The report exaggerates the risks and potential risks of vaping and fails to compare them to the far greater risks of smoking. It makes unsubstantiated claims of harm and downplays the effectiveness of vaping as a quitting aid.
By misinforming the public about vaping and discouraging its use, this report supports continued smoking and will only lead to overall harm to public health
The report will undoubtedly be used to justify and strengthen the government's anti-vaping agenda.
Risks not compared to smoking
The major flaw in the report is that it highlights the potential risks of vaping without comparing them to the far greater risks of the deadly alternative.
Vaping is not risk-free but it is far less harmful than smoking. It is a legitimate substitute for adult smokers who are otherwise unable to quit with other methods and would otherwise continue to smoke. Up to two in three long-term smokers will die prematurely from a smoking-related disease.
Switching to vaping has been shown to lead to substantial health improvements and should be encouraged. The UK Royal College of Physicians concluded in 2021
E-cigarettes are an effective treatment for tobacco dependency and their use should be included and encouraged in all treatment pathways
For example, the report states that vaping causes cardiovascular disease, blood pressure and harmed lung function. However, these harms from vaping are small and far less than from smoking. The evidence indicates that when smokers switch to vaping, these conditions improve.
Some of the more egregious claims in the 361-page report are listed below.
It lists numerous risks of vaping, but fails to quantify them. Many of the risks are very small and of no clinical or biological significance, such as the concern that smoking causes 'arterial stiffness' (so do exercise, caffeine and scary movies)
Youth vaping is framed as a ‘serious public health risk’. Young non-smokers should not vape, but the evidence suggests that vaping is overall diverting young people away from smoking.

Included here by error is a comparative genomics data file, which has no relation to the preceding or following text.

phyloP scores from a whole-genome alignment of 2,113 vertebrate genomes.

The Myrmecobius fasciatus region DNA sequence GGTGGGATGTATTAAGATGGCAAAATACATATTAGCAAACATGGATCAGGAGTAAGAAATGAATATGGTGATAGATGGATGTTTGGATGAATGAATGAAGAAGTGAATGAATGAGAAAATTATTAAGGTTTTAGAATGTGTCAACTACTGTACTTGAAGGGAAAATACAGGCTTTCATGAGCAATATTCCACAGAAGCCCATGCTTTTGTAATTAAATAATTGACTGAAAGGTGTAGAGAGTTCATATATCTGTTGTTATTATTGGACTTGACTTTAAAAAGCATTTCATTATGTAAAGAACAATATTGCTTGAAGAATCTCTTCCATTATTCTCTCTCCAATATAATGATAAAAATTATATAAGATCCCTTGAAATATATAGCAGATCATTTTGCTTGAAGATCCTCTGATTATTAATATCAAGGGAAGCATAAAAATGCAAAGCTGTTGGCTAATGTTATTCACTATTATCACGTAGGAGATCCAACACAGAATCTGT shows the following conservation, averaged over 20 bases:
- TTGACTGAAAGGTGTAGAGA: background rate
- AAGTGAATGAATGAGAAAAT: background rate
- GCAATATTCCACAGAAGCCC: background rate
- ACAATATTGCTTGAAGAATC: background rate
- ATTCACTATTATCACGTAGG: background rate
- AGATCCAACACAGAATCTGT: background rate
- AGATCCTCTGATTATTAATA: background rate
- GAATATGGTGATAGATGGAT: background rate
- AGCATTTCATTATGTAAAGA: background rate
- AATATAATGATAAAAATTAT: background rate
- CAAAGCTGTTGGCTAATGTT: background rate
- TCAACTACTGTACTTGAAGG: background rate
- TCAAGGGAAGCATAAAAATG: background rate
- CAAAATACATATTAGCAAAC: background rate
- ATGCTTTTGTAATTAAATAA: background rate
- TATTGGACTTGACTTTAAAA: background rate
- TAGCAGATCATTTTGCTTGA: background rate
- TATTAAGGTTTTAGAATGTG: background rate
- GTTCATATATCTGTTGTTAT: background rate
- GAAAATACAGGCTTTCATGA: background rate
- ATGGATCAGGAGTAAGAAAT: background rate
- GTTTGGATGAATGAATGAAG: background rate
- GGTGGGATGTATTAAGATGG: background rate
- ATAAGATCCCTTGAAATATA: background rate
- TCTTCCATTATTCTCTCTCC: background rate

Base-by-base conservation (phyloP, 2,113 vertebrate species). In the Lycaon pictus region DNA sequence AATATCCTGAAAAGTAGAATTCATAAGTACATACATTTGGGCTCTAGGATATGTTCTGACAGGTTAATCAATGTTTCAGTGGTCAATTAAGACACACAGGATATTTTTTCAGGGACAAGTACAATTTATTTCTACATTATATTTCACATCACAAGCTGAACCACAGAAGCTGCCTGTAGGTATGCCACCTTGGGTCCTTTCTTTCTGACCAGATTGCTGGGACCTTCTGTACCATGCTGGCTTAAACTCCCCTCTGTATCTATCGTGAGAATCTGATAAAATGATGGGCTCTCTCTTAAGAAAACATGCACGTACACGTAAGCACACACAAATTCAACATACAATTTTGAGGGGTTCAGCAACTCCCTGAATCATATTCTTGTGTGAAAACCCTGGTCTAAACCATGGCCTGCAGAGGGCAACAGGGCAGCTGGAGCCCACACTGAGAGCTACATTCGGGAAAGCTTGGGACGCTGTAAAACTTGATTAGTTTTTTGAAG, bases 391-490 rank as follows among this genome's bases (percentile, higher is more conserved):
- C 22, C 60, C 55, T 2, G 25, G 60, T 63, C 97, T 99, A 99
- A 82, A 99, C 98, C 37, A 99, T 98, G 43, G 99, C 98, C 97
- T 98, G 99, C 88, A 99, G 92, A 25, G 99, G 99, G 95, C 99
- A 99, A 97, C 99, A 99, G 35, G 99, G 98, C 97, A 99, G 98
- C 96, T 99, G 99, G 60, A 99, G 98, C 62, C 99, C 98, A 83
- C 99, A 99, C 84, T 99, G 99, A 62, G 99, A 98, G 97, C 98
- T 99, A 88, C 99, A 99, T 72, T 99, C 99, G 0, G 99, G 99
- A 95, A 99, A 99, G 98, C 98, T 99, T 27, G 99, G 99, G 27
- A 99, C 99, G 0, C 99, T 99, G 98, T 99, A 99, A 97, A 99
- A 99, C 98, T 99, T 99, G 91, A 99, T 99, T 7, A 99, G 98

It questions the effectiveness of vaping as a quitting aid. However, the evidence is now persuasive. There is moderate evidence from randomised controlled trials that vaping is more effective than nicotine replacement therapy and this is supported by the better-quality observational studies, population studies and accelerated declines in smoking rates in countries where vaping is readily accessible.
It falsely claims that nicotine vaping causes EVALI because some patients denied using THC vapes. However, self-reports of THC use are unreliable and many EVALI patients who denied using THC were later found to have done so.
Some risks are exaggerated. For example, it states that vape malfunctions can cause serious harms and death. There have been two deaths from exploding vapes globally in the last 15 years.
It refers to a significant number of accidental poisonings, but poisoning is rare and serious outcomes are very rare.
It wrongly claims that dual use is the dominant pattern of use, ie that most vapers continue to smoke. In the US, only 27% of vapers are also smoking (NHIS 2020). In the UK, 38% of users also smoke (ASH 2020). Dual use in Australia was 53% in 2019, but evidence from other countries shows that dual use reduces over time as more users switch to vaping only.
It claims that vaping can cause seizures, however this claim has been discredited.
The report claims that vaping increases the risk of relapse, when the evidence suggests it helps to prevent relapse.
It claims that e-cigarettes can result in nicotine toxicity. However, there is no evidence for nicotine toxicity with normal use.
Important studies are ignored. The report claims that there is no available evidence on the relationship of e-cigarette use to cancer risk. However, several studies have assessed the cancer risk as very low and only a tiny fraction of the risk from smoking.
It claims there is limited evidence that vaping is less addictive than smoking. There are numerous studies that show vaping is less addictive eg herehere and here
Overall benefit of vaping
The report says that for current smokers, there continues to be insufficient evidence that the benefits of e-cigarettes outweigh their harms. This ignores the numerous modelling studies which show that by replacing smoking, vaping averts smoking-related death and reduces harm.
For example, one study found that if most smokers in the US switched to vaping, there would be up to 6.6 million premature deaths averted and 86.7 million fewer life years lost.
More information is needed, but there is sufficient evidence to support a positive population benefit versus harm for vaping.